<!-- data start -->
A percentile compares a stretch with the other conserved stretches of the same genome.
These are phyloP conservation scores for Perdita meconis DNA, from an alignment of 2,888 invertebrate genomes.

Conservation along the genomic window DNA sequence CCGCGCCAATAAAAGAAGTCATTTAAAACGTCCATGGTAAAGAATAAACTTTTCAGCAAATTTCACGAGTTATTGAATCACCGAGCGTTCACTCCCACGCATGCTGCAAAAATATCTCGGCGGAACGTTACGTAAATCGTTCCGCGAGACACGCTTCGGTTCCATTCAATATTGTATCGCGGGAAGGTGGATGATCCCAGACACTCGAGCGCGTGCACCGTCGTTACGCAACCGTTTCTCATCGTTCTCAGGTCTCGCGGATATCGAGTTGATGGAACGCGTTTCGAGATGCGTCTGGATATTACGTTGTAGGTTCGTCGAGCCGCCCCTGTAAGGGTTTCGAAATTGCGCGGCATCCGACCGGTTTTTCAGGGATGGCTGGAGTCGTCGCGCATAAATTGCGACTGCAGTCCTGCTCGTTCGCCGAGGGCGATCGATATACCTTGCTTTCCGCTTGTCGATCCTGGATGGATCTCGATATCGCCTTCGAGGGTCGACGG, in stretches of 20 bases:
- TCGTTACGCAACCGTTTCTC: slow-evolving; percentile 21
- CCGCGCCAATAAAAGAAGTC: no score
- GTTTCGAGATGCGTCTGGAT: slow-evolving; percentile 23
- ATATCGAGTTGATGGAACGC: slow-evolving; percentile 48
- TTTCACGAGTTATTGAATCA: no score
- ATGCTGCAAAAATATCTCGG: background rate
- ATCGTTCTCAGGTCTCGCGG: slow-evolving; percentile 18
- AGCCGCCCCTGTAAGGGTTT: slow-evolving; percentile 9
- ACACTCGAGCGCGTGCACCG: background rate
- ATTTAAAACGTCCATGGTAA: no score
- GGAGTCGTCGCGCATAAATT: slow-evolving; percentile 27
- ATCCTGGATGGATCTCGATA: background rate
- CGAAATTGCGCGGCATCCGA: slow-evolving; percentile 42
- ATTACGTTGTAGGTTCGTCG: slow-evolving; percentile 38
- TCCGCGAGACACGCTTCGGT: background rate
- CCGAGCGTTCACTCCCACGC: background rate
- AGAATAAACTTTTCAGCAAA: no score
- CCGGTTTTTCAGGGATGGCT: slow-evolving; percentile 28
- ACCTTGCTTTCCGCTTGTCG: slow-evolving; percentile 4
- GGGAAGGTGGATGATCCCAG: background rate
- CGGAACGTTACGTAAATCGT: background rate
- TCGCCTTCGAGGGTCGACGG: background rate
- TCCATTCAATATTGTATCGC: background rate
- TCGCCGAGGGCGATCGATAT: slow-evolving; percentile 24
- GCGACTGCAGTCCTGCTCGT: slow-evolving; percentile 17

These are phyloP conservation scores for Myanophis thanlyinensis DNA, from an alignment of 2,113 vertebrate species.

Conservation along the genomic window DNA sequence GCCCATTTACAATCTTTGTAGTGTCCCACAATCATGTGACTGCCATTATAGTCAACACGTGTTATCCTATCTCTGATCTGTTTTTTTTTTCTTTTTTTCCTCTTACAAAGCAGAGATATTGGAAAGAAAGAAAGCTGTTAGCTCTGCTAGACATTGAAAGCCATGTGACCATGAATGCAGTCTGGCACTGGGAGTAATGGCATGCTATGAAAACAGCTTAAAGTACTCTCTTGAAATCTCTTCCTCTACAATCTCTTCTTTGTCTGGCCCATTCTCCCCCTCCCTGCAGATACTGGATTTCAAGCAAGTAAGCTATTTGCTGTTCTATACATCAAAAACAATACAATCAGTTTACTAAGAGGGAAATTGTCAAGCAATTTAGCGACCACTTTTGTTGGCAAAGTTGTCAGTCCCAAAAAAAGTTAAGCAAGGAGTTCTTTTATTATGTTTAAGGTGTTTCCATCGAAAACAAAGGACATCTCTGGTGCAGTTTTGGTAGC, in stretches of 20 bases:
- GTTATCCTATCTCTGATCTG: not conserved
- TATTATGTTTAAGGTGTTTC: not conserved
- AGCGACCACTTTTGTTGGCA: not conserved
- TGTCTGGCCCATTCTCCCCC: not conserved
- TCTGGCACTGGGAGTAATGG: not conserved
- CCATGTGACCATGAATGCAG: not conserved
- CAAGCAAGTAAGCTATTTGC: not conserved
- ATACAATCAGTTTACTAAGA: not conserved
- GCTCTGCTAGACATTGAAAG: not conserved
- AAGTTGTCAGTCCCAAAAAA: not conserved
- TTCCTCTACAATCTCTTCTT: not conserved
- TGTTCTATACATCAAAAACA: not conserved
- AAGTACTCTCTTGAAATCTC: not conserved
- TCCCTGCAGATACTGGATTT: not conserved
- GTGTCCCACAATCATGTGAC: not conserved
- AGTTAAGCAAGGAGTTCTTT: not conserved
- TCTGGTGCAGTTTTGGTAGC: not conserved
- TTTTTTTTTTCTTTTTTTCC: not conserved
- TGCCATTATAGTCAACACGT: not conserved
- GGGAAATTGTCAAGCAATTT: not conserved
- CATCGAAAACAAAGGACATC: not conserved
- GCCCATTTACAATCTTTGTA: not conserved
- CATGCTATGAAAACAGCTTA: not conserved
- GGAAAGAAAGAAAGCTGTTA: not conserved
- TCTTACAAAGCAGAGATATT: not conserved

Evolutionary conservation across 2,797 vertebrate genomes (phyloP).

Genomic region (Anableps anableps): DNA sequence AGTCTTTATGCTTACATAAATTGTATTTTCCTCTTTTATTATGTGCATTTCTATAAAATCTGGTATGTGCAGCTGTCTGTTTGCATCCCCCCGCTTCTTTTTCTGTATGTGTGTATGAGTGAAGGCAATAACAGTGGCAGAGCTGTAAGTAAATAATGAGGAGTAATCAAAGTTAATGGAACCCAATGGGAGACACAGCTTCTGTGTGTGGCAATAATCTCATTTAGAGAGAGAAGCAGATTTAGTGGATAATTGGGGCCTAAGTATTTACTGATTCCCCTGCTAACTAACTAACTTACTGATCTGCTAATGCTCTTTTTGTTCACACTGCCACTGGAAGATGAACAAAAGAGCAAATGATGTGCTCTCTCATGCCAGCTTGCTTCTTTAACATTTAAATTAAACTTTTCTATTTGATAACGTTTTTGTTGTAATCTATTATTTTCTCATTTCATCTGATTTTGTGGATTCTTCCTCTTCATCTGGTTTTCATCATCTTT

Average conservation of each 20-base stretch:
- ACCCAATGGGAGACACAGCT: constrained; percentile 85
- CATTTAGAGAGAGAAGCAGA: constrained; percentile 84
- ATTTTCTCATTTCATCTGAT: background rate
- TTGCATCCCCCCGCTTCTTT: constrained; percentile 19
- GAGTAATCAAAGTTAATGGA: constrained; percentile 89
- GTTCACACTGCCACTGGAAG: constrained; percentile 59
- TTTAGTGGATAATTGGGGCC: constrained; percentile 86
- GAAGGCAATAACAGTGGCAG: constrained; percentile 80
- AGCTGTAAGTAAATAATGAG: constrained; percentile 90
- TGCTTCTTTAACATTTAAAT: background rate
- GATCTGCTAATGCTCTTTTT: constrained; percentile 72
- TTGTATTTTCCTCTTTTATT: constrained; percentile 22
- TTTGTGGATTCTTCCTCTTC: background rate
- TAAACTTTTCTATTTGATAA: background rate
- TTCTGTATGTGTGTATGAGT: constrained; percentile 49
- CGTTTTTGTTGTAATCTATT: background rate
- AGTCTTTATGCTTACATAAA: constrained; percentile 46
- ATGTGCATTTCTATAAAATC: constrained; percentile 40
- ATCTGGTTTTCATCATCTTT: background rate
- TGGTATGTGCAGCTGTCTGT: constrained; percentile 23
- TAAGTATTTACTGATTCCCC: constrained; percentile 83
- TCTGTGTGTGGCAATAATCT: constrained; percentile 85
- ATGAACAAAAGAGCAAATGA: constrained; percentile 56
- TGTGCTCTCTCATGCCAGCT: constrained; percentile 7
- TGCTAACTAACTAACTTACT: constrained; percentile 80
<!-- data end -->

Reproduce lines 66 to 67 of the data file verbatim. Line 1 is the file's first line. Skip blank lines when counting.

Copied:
- GAAGGCAATAACAGTGGCAG: constrained; percentile 80
- AGCTGTAAGTAAATAATGAG: constrained; percentile 90